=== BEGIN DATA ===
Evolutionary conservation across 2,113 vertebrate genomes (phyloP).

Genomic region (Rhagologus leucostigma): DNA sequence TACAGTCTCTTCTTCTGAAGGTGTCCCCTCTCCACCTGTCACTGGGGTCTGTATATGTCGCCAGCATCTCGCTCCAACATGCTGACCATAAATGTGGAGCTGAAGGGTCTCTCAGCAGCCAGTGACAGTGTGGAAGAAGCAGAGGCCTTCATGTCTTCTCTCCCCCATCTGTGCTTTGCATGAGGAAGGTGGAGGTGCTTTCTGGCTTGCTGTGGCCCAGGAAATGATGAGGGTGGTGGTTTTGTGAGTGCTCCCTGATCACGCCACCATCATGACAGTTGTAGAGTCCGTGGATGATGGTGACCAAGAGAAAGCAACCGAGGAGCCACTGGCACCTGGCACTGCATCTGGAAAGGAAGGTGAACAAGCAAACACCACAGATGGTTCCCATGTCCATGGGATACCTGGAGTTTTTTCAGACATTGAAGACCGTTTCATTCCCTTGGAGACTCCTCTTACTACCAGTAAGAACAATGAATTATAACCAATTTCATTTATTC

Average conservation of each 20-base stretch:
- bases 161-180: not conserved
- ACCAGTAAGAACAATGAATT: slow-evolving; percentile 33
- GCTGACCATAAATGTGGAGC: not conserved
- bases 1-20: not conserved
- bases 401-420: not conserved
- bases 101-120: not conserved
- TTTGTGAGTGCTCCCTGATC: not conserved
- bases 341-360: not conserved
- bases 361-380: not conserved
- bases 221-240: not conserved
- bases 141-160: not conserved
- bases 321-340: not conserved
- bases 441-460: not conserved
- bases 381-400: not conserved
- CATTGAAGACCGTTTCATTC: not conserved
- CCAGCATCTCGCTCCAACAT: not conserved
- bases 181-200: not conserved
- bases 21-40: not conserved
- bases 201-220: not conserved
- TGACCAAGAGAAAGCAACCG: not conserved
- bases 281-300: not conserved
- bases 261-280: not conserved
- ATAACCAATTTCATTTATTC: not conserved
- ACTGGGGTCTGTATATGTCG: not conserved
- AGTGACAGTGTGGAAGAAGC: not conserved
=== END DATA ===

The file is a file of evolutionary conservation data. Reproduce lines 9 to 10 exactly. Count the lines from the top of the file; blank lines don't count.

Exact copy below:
- bases 101-120: not conserved
- TTTGTGAGTGCTCCCTGATC: not conserved